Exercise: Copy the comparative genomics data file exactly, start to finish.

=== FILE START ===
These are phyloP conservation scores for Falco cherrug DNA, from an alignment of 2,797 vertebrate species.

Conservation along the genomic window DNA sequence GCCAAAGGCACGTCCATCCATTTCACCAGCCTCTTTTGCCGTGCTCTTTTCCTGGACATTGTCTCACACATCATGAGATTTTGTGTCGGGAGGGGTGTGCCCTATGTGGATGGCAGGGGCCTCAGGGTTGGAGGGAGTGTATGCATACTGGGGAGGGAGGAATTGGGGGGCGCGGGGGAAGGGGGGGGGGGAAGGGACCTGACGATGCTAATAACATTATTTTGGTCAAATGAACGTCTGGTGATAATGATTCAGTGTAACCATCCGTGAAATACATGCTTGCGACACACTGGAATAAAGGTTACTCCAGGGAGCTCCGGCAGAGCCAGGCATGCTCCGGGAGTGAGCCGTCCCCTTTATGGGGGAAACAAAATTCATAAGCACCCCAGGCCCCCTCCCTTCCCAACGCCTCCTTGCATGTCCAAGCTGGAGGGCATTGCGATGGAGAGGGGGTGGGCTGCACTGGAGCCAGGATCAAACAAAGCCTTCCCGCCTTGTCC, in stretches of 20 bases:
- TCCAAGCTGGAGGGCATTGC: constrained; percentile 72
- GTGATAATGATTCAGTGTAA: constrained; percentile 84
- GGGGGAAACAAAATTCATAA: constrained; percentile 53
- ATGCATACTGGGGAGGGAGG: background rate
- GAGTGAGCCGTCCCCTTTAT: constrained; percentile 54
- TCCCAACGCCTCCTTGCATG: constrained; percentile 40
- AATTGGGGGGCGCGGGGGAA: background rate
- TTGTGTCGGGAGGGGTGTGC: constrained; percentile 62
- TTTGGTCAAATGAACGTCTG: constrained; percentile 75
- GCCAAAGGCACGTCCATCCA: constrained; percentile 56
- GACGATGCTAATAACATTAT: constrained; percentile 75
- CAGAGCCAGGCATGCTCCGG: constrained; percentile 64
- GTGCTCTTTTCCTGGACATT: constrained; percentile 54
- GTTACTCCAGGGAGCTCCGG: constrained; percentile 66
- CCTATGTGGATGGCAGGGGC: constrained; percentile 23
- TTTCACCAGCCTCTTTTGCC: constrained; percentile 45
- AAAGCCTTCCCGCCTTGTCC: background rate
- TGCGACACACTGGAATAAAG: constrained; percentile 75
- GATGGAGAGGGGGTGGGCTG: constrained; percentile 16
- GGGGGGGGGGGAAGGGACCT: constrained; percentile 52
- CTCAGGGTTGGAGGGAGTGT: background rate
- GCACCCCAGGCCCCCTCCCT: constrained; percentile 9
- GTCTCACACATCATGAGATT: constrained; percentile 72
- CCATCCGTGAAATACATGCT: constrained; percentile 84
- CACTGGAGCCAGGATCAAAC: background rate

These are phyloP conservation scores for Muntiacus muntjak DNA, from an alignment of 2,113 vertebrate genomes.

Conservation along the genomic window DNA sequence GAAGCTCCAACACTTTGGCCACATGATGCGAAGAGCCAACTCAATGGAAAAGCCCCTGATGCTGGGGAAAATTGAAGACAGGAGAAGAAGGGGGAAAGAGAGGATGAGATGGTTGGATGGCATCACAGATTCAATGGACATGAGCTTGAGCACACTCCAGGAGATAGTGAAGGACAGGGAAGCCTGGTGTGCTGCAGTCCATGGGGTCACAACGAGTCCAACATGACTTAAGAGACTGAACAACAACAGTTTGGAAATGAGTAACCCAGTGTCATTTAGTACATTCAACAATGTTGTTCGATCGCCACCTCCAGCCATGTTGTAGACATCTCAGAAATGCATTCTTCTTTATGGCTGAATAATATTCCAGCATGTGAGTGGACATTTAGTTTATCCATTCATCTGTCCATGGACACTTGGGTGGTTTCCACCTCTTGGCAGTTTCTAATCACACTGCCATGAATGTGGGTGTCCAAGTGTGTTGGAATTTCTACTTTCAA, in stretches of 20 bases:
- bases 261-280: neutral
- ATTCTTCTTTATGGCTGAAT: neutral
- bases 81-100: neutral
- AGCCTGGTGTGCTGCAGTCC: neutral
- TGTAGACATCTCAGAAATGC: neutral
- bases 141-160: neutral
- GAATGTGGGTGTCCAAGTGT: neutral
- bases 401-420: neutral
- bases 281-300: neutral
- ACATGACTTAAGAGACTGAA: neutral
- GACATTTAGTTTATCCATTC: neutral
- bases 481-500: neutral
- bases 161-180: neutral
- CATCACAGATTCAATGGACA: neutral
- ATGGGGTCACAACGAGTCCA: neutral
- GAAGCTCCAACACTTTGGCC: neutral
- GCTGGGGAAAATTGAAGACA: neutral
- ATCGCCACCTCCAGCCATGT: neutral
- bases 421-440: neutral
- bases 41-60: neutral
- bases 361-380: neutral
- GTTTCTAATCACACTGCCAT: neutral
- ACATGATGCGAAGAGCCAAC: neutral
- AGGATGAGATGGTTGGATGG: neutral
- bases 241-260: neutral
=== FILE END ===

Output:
These are phyloP conservation scores for Falco cherrug DNA, from an alignment of 2,797 vertebrate species.

Conservation along the genomic window DNA sequence GCCAAAGGCACGTCCATCCATTTCACCAGCCTCTTTTGCCGTGCTCTTTTCCTGGACATTGTCTCACACATCATGAGATTTTGTGTCGGGAGGGGTGTGCCCTATGTGGATGGCAGGGGCCTCAGGGTTGGAGGGAGTGTATGCATACTGGGGAGGGAGGAATTGGGGGGCGCGGGGGAAGGGGGGGGGGGAAGGGACCTGACGATGCTAATAACATTATTTTGGTCAAATGAACGTCTGGTGATAATGATTCAGTGTAACCATCCGTGAAATACATGCTTGCGACACACTGGAATAAAGGTTACTCCAGGGAGCTCCGGCAGAGCCAGGCATGCTCCGGGAGTGAGCCGTCCCCTTTATGGGGGAAACAAAATTCATAAGCACCCCAGGCCCCCTCCCTTCCCAACGCCTCCTTGCATGTCCAAGCTGGAGGGCATTGCGATGGAGAGGGGGTGGGCTGCACTGGAGCCAGGATCAAACAAAGCCTTCCCGCCTTGTCC, in stretches of 20 bases:
- TCCAAGCTGGAGGGCATTGC: constrained; percentile 72
- GTGATAATGATTCAGTGTAA: constrained; percentile 84
- GGGGGAAACAAAATTCATAA: constrained; percentile 53
- ATGCATACTGGGGAGGGAGG: background rate
- GAGTGAGCCGTCCCCTTTAT: constrained; percentile 54
- TCCCAACGCCTCCTTGCATG: constrained; percentile 40
- AATTGGGGGGCGCGGGGGAA: background rate
- TTGTGTCGGGAGGGGTGTGC: constrained; percentile 62
- TTTGGTCAAATGAACGTCTG: constrained; percentile 75
- GCCAAAGGCACGTCCATCCA: constrained; percentile 56
- GACGATGCTAATAACATTAT: constrained; percentile 75
- CAGAGCCAGGCATGCTCCGG: constrained; percentile 64
- GTGCTCTTTTCCTGGACATT: constrained; percentile 54
- GTTACTCCAGGGAGCTCCGG: constrained; percentile 66
- CCTATGTGGATGGCAGGGGC: constrained; percentile 23
- TTTCACCAGCCTCTTTTGCC: constrained; percentile 45
- AAAGCCTTCCCGCCTTGTCC: background rate
- TGCGACACACTGGAATAAAG: constrained; percentile 75
- GATGGAGAGGGGGTGGGCTG: constrained; percentile 16
- GGGGGGGGGGGAAGGGACCT: constrained; percentile 52
- CTCAGGGTTGGAGGGAGTGT: background rate
- GCACCCCAGGCCCCCTCCCT: constrained; percentile 9
- GTCTCACACATCATGAGATT: constrained; percentile 72
- CCATCCGTGAAATACATGCT: constrained; percentile 84
- CACTGGAGCCAGGATCAAAC: background rate

These are phyloP conservation scores for Muntiacus muntjak DNA, from an alignment of 2,113 vertebrate genomes.

Conservation along the genomic window DNA sequence GAAGCTCCAACACTTTGGCCACATGATGCGAAGAGCCAACTCAATGGAAAAGCCCCTGATGCTGGGGAAAATTGAAGACAGGAGAAGAAGGGGGAAAGAGAGGATGAGATGGTTGGATGGCATCACAGATTCAATGGACATGAGCTTGAGCACACTCCAGGAGATAGTGAAGGACAGGGAAGCCTGGTGTGCTGCAGTCCATGGGGTCACAACGAGTCCAACATGACTTAAGAGACTGAACAACAACAGTTTGGAAATGAGTAACCCAGTGTCATTTAGTACATTCAACAATGTTGTTCGATCGCCACCTCCAGCCATGTTGTAGACATCTCAGAAATGCATTCTTCTTTATGGCTGAATAATATTCCAGCATGTGAGTGGACATTTAGTTTATCCATTCATCTGTCCATGGACACTTGGGTGGTTTCCACCTCTTGGCAGTTTCTAATCACACTGCCATGAATGTGGGTGTCCAAGTGTGTTGGAATTTCTACTTTCAA, in stretches of 20 bases:
- bases 261-280: neutral
- ATTCTTCTTTATGGCTGAAT: neutral
- bases 81-100: neutral
- AGCCTGGTGTGCTGCAGTCC: neutral
- TGTAGACATCTCAGAAATGC: neutral
- bases 141-160: neutral
- GAATGTGGGTGTCCAAGTGT: neutral
- bases 401-420: neutral
- bases 281-300: neutral
- ACATGACTTAAGAGACTGAA: neutral
- GACATTTAGTTTATCCATTC: neutral
- bases 481-500: neutral
- bases 161-180: neutral
- CATCACAGATTCAATGGACA: neutral
- ATGGGGTCACAACGAGTCCA: neutral
- GAAGCTCCAACACTTTGGCC: neutral
- GCTGGGGAAAATTGAAGACA: neutral
- ATCGCCACCTCCAGCCATGT: neutral
- bases 421-440: neutral
- bases 41-60: neutral
- bases 361-380: neutral
- GTTTCTAATCACACTGCCAT: neutral
- ACATGATGCGAAGAGCCAAC: neutral
- AGGATGAGATGGTTGGATGG: neutral
- bases 241-260: neutral